Boing Boing points us to a recent MAKE: Weekend Project video in which Bre Pettis and Allison Kudla (we have no idea) demonstrate how vegetarians can prepare turkey: with paper.
Apparently the process is as elaborate as one would expect with all the actual turkey-buying, basting and baking, so if just having a turkey in the middle of the table and not eating or smelling one is your end goal, then pull out those scissors and prepare to be very confused.
Have a happy Thanksgiving to those of you who celebrate it, and to those who don't, here's an ad from PETA to help you feel appropriately righteous about keeping turkeys squawking (if in fact they do squawk).
And whatever you do, don't make stuffing with raisins because we really hate it when people do that. - Contributed by Angela Natividad
Australia's Watch Around Water is placing images of a little drowned boy at the bottom of swimming pools.
At some point we figure people are going to catch onto this whole fake-dead-people-as-props trend, and when they do they'll come across some real dead people and scoff. Then what are we going to do? Say "I'm sorry"?
No. The boy who cried wolf did that. Nobody believed him. - Contributed by Angela Natividad
The teeny new iPod Shuffle stars in this ad where iPod Shuffle users actually shuffle as they unwrap, unzip, put on or yank off various articles of clothing. The ad is by Brand New School and features a song called "Who's Gonna Sing?" by the Prototypes, which we rather like.
In general we find the Shuffle ad unimpressive as HP already did similar work with digital cameras, then improved on the idea with their Pavillion campaign. However, we're fully confident that for consistency and whatnot the ad will hold its own just fine. - Contributed by Angela Natvidad
Here's a good Saatchi & Saatchi campaign in which Racism becomes a cosmetic in a little jar that turns its users into human ogres, as demonstrated by the images and the slogan: "The more you apply it, the uglier you become."
Racism is cosmetic when you think about it, so the comparison is apt. Check out the female variant and one of ambiguous gender. - Contributed by Angela Natividad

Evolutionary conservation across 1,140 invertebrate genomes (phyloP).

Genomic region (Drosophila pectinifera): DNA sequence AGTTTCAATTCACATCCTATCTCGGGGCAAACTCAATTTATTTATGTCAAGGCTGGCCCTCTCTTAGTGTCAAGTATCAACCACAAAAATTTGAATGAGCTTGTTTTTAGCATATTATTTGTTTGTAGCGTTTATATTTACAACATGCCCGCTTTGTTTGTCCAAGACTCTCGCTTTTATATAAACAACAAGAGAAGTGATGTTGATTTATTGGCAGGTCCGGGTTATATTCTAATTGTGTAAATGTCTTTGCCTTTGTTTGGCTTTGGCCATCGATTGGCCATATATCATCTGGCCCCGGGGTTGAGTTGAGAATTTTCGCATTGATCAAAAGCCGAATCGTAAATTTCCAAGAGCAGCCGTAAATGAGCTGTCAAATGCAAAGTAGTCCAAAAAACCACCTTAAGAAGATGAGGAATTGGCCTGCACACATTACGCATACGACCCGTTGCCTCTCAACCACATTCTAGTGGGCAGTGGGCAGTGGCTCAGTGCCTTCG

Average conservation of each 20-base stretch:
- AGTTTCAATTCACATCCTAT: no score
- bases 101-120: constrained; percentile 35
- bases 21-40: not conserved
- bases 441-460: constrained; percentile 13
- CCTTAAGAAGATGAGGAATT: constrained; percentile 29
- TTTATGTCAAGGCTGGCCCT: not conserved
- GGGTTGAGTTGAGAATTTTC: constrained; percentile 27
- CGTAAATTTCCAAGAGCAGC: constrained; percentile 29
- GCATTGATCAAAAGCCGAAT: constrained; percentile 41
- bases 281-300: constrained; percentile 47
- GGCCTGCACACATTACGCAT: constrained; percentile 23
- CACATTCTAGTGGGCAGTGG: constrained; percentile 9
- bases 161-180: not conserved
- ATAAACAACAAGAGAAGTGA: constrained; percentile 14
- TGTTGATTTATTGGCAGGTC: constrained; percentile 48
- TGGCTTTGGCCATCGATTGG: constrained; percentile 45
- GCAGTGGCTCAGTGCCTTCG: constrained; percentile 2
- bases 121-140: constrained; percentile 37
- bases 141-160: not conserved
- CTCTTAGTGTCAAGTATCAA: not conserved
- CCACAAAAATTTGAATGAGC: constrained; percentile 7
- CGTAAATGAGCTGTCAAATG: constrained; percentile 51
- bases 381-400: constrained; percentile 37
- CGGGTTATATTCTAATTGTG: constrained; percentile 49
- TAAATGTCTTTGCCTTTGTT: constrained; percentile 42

PETA recently launched PETA Kids in an attempt to make the volatile group more kid-friendly. The site is loaded with fun little ways to propagandize the usual message, like stencils to decorate the nearest public loo with images of animals begging "love me" - yes, like a psychotic ex.
Clearly PETA has not done its homework about children the way it has with pigs, puppies and penguins. Want to cozy up to kids? Liaise with companies that aren't already liaising with companies that happen to be compelling your target demographic to fling themselves off condo balconies. Isn't that, like, common knowledge? - Contributed by Angela Natividad
You don't have to understand French to understand the message conveyed in this PSA about violence against women. The kicker of the message is a literal one and a powerful message that children do take after the examples their parents set for them. Young & Rubicam France created the spot.
Because nothing goes like sailors, rum and ass-shaking, 42 Below intro's Tahiti Dark Rum to Auckland Harbor with the Tahiti Dark Maidens. And if you ever had a doubt, yes, the Pussy Galore indeed exists.
HP makes its first viral, a random pseudo-European situational with classical music featuring the stodgy Berthold and Max, and we love it more than we should.
Geico gives its angry cavemen therapy. The caveman commercials are heralded as America's favourite advertising and the perfect depiction of the "strong yet vulnerable male." We don't know about all that but we dig the cavemen too.
Gaebler Ventures hides money in plain site to snag fledgling entrepreneurs - or at least some people hungry for Yemen's gelt (a handy pre-Hannukah Yiddish phrase for hunting other people's money).
Germany's Haagen-Dazs hawks vanilla caramel brownie ice cream as Canada's delicacy, which made us laugh because anything involving Canada makes us laugh including the notion that the linguistically-divided "Aye!"-chirping side of America has a national delicacy that happens to be purveyed by an ice cream company. And all this time we thought the US made brand-oriented individualism king. - Contributed by Angela Natividad
Here's a somewhat depressing campaign in which images of bummed-out, otherwise friendly-looking people are set behind community bars to demonstrate how the same thing, only worse, happens to human rights defenders worldwide. The campaign is for Amnesty International with TBWA out of Paris. Adverbox has more from the same campaign. - Contributed by Angela Natividad